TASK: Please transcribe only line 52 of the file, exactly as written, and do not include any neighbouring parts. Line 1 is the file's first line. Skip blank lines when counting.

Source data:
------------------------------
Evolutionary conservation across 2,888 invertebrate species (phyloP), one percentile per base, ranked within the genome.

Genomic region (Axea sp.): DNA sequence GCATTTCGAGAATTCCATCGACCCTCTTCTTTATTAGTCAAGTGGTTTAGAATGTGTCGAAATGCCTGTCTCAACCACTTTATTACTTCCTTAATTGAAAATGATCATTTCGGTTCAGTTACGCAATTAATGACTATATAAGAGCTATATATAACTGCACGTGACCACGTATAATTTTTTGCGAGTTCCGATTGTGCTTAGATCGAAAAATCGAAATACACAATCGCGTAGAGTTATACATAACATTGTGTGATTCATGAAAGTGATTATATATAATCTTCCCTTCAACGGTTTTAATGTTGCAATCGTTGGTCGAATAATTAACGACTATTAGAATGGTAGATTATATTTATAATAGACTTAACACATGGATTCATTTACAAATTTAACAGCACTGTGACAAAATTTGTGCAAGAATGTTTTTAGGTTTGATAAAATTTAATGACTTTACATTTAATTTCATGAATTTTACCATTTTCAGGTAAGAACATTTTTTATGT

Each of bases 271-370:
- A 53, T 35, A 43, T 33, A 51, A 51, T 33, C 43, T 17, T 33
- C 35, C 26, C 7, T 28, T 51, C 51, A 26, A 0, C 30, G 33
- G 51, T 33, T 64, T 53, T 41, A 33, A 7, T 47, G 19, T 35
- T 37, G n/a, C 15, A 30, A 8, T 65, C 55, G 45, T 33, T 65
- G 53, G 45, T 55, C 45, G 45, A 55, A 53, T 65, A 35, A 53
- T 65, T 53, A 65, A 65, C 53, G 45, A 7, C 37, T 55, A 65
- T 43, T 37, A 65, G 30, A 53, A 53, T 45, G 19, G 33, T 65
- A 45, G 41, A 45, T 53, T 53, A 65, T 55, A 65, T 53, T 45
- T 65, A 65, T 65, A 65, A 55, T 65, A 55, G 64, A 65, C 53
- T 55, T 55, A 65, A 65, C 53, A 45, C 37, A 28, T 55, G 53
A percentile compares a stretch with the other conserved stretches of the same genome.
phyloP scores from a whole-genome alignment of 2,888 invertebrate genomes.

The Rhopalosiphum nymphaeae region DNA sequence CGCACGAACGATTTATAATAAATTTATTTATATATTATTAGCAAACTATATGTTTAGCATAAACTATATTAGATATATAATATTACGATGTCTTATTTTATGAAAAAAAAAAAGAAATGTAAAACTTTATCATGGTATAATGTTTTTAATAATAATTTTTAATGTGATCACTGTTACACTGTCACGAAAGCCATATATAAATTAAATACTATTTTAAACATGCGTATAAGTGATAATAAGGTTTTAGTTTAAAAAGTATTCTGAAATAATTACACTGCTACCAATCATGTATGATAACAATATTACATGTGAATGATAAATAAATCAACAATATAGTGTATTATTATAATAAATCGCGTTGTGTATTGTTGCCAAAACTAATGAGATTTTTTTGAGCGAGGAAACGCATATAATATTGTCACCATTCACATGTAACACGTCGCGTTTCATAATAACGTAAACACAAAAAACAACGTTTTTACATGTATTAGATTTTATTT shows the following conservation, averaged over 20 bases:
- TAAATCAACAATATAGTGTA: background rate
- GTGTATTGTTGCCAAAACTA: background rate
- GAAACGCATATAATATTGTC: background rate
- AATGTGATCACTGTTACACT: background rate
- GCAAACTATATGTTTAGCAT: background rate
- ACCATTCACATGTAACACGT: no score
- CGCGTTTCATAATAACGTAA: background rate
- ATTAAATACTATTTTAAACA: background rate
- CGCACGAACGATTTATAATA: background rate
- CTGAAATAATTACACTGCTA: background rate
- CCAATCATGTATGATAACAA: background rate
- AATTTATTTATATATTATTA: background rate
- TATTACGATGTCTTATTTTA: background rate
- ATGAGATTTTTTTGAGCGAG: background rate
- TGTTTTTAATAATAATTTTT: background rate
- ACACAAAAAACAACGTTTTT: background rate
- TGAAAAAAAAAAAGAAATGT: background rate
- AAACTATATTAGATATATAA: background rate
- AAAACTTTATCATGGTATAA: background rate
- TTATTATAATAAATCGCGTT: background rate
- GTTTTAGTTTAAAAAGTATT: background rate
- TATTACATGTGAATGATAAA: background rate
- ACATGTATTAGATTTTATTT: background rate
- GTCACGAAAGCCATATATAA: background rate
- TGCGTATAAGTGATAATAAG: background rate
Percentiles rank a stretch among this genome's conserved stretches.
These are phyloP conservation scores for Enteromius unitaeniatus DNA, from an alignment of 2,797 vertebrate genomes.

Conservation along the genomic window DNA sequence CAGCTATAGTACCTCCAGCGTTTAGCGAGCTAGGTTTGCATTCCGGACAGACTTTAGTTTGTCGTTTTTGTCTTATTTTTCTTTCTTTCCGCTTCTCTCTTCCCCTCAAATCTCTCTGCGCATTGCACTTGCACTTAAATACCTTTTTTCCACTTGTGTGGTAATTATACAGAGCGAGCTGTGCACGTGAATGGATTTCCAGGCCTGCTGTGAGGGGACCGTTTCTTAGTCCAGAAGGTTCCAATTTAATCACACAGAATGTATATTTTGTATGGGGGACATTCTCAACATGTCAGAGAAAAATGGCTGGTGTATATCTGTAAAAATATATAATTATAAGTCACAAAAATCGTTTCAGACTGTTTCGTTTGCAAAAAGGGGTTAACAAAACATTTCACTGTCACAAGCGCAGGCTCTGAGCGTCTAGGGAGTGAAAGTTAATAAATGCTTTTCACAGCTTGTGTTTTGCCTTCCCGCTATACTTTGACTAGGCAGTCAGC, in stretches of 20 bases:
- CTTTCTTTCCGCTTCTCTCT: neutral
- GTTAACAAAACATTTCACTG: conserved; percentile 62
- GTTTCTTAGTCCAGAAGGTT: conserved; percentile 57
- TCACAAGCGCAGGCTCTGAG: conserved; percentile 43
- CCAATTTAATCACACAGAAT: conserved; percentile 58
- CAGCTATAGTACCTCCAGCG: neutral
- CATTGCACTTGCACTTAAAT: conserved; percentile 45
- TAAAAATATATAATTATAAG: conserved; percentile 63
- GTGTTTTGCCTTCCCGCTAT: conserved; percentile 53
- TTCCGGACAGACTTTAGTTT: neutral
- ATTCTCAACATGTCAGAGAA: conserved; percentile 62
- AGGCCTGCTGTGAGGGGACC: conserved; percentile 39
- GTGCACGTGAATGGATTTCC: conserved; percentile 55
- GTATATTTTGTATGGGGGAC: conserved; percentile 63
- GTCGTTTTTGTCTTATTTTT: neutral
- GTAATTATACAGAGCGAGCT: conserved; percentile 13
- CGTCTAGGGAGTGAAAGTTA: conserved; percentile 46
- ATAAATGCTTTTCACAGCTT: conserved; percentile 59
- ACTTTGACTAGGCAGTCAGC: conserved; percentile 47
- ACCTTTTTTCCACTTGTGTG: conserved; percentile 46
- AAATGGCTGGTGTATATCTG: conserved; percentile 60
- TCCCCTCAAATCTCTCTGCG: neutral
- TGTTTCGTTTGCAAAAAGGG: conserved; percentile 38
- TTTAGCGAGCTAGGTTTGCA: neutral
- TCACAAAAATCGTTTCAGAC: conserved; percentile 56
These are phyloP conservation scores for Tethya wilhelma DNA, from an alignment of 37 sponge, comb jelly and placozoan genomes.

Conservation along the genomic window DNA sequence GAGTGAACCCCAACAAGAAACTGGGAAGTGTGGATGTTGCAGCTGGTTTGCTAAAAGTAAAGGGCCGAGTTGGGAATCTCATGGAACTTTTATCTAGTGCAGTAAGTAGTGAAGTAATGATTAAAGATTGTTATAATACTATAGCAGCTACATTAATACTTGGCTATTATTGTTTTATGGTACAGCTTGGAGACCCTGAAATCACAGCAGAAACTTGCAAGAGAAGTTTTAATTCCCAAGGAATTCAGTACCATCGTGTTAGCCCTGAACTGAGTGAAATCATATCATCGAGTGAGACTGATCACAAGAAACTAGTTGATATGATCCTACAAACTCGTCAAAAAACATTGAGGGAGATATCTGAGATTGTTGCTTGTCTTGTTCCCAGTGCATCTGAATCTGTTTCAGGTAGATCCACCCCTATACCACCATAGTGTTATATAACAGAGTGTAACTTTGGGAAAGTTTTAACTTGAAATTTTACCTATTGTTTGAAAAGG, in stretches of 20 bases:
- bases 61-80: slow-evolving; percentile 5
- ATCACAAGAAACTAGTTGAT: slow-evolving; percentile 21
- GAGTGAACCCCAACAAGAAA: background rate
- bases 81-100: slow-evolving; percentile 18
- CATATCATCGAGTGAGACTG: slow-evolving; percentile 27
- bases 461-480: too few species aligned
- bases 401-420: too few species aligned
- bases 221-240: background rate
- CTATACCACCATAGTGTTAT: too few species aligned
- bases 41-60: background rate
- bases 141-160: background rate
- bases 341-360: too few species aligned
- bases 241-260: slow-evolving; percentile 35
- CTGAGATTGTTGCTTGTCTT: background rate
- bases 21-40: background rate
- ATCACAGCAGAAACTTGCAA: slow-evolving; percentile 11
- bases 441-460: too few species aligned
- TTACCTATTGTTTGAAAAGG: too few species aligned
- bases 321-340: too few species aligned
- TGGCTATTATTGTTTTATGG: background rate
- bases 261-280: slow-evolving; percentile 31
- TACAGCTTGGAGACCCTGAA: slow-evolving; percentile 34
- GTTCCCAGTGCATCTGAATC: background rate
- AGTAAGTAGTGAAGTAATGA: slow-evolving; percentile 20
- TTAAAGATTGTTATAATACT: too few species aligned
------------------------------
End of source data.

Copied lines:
- TAAAAATATATAATTATAAG: conserved; percentile 63